Pakistani authorities, had in the past claimed Sajid Majeed Mir had died, but Western countries remained unconvinced and demanded proofs of his death, reports Asian Lite News
As Pakistani officials ticked items off their to-do list for submission of report to the Financial Action Task Force (FATF) on the implementation of the action plan for getting out of its ‘grey list’, something that strengthened their case was the conviction and sentencing of top Lashkar-e-Taiba (LeT) terrorist and 26/11 Mumbai attacks’ handler Sajid Majeed Mir.
Mir, 44, was sentenced by an anti-terrorism court in Lahore, in the first week of this month, to 15 and a half years in jail after convicting him in a terror financing case, Dawn reported.
He was also fined 420,000 PKR and is currently serving sentence in Lahore’s Kot Lakhpat Jail.
It all happened so quietly that no one came to know about such an important court verdict in such a high-profile case, except for a very brief report in one of the newspapers, which too could not attract attention, according to a source.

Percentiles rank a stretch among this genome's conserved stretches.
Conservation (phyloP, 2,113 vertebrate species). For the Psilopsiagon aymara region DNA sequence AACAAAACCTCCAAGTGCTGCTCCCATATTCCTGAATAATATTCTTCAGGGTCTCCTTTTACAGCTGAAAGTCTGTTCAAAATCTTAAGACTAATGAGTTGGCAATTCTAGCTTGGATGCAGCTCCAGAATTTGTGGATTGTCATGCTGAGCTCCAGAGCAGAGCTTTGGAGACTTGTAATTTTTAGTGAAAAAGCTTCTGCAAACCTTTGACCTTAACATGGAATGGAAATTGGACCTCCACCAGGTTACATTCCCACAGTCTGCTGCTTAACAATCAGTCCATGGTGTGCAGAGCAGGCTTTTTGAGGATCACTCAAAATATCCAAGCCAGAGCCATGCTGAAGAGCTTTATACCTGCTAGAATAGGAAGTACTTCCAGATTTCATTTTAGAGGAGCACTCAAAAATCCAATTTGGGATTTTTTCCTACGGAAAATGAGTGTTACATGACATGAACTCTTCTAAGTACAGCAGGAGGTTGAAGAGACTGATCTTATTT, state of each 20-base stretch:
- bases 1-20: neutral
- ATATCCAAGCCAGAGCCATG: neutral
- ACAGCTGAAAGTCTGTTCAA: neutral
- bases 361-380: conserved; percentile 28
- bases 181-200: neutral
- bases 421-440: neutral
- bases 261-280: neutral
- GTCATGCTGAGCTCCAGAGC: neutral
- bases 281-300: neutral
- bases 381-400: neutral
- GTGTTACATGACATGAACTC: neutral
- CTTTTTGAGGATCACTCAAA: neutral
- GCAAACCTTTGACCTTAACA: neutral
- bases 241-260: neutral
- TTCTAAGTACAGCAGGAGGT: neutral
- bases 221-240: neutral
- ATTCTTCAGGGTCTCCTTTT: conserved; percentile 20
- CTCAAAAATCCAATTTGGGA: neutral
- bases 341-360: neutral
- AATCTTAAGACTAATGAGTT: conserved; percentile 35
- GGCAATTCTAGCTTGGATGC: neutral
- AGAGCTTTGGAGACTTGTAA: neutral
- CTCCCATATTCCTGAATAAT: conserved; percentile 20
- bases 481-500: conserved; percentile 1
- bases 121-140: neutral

His detention, which apparently took place in later part of April, was also kept away from media’s prying eyes, reports Dawn news.
Pakistani authorities, had in the past claimed he had died, but Western countries remained unconvinced and demanded proofs of his death.
This issue rather became a major sticking point in FATF’s assessment of Pakistan’s progress on the action plan late last year.
This was where things finally started moving in Mir’s case leading to his “arrest”.
His conviction and sentencing were, therefore, major achievements that Pakistani officials showcased in their progress report given to FATF on its action plan during the latest plenary, Dawn reported.
It indeed helped in convincing FATF members that Pakistan had finished all the required tasks.
Weak prosecution and poor conviction rate of terrorists were major shortcomings that had all along hampered Pakistan’s exit from the grey list.